UK Minister calls for RBS to be broken up as job loss announcement sinks in

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By Martin Kelly
 
Coalition Minister Vince Cable has called for the Royal Bank of Scotland to be broken up and part of it turned into a “British Business Bank” to lend to what he called ‘sound businesses’.
 
The Lib Dem MP’s proposal was contained in a leaked letter obtained by the BBC which came just a day after the announcement of 300 job losses at the bank – most of them in Edinburgh.

By Martin Kelly
 
Coalition Minister Vince Cable has called for the Royal Bank of Scotland to be broken up and part of it turned into a “British Business Bank” to lend to what he called ‘sound businesses’.
 
The Lib Dem MP’s proposal was contained in a leaked letter obtained by the BBC which came just a day after the announcement of 300 job losses at the bank – most of them in Edinburgh.

The proposal will come as a further shock to employees at the bank still reeling after the sudden announcement that hundreds of jobs were to be transferred to India.  The initial Government buy out, which saw the public acquire 82% of the organisation, came with a pledge that jobs would not be exported.

Mr Cable, who is the Secretary of State for Business Innovation and Skills, outlined his proposal in a letter to Prime Minister David Cameron and Deputy Prime Minister Nick Clegg.

In the letter the senior Lib Dem MP said that the coalition had inherited from Labour “a banking industry structurally ill placed to serve the needs of productive businesses” and insisted that RBS was effectively finished in its current form and should be broken up.

He said: “My suggestion is that we recognise that RBS will not return to the market in its current shape and use its time as ward of state to carve out of it a British Business Bank with a clean balance sheet and a mandate to expand lending rapidly to sound business.”

Conceding that it would take time to establish he added: “But this will take time and in the meantime we have to get the state banks lending to business, especially SMEs.”

In the letter, which was leaked to the BBC, Mr Cable also criticised the UK’s “industrial policy” of the past claiming it had acquired a bad reputation.

“There were however more successful, albeit different, experiences in France, Germany, Korea, Japan and Singapore” he said.

He insisted that the Coalition Government had to think ahead and plan long term, instead of simply focussing entirely on dealing with the UK’s deficit and added:

“I sense however that there is still something important missing – a compelling vision of where the country is heading beyond sorting out the fiscal mess; and a clear and confident message about how we will earn our living in future.”

Mr Cable echoed the recent statement from the SNP over procurement rules and highlighted the system left behind by the last Labour Government which he said had played a part in the loss of major contracts.

Criticising Labour for a lack of strategic pro-growth thinking, he wrote:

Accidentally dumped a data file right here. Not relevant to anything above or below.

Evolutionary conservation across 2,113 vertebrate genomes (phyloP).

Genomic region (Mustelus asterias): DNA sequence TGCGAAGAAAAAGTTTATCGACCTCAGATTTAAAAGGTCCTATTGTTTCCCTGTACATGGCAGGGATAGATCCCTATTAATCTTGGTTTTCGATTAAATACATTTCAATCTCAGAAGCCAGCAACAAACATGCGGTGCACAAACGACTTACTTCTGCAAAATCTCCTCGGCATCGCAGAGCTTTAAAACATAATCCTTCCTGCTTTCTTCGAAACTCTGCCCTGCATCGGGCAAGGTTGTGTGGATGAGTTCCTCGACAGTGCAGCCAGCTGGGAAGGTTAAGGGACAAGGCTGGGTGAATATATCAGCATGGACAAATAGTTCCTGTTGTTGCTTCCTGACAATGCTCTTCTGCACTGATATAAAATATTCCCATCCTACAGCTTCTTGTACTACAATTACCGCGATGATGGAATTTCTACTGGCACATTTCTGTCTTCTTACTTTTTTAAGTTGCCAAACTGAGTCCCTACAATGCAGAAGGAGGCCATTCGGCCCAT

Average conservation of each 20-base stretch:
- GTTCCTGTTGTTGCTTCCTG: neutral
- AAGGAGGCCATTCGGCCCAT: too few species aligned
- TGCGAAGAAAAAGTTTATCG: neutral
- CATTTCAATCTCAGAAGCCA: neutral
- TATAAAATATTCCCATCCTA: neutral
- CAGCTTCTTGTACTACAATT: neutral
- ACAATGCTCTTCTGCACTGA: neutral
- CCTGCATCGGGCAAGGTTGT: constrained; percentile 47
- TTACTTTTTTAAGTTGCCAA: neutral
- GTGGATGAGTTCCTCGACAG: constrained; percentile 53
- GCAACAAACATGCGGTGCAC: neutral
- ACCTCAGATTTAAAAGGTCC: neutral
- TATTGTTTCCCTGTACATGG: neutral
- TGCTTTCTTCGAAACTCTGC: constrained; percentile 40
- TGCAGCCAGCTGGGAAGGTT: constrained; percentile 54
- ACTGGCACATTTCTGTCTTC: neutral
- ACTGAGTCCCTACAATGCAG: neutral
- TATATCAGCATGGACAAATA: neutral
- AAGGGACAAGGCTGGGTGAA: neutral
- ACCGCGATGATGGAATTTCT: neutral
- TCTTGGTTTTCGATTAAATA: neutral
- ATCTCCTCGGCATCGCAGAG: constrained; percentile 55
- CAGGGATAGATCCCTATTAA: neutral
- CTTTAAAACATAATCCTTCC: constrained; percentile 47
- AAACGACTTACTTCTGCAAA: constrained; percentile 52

“Recent bad news from Bombardier, BAES and Rio Tinto Alcan will not be the last, with potentially difficult announcements from General Motors and the knock-on from the possible loss of the Typhoon contract.

“None of these can be blamed on the Coalition but the policies we inherited have played a role; notably, our procurement rules in the case of Bombardier, but also our planning rules in the case of Pinewood Studios being denied planning permission.”

The Lib Dem MP criticised the Tory/Lib Dem Coalition for not showing enough leadership and support for new technologies, he highlighted the digital industries as a success area. 

He also expressed concerns for the UK’s Aerospace capabilities and Automotive industry due to industry cut-backs and overcapacity and warned that government support may be necessary if the sector was to survive in the UK.

Mr Cable was also keen to stress the importance of Scotland with regards to energy. 

He urged that close attention had to be paid to what he termed “the Scottish dimension” and the threat posed by Alex Salmond if London was seen not to care.   This was thought to be a veiled reference to the scrapping by London of the Longannet Carbon Storage project.

Responding to criticisms of the UK tax policy by the oil and gas sector Mr Cable said:

“In recent years the oil and gas exploration industry feels it has been taken for granted, despite generating vast investment and supporting impressive supply chains with unexploited potential.”

Much of what the UK Minister said will chime with the Scottish Government who have insisted that the renewables sector will be Scotland’s new economic and industrial powerhouse.

Mr Cable’s leaked letter coincided with his public statements over the possibility of introducing a so called ‘mansion tax’ that would see owners of very expensive properties paying a levy.

Mr Cable’s public opinions will be seen as typical horse trading between two coalition parties keen to stress their separate identities to back-benchers and supporters alike just before the Chancellor’s forthcoming budget.

However some will also view it as a challenge to Chancellor George Osborne and a warning by the senior Lib Dem that an economic change of direction is needed.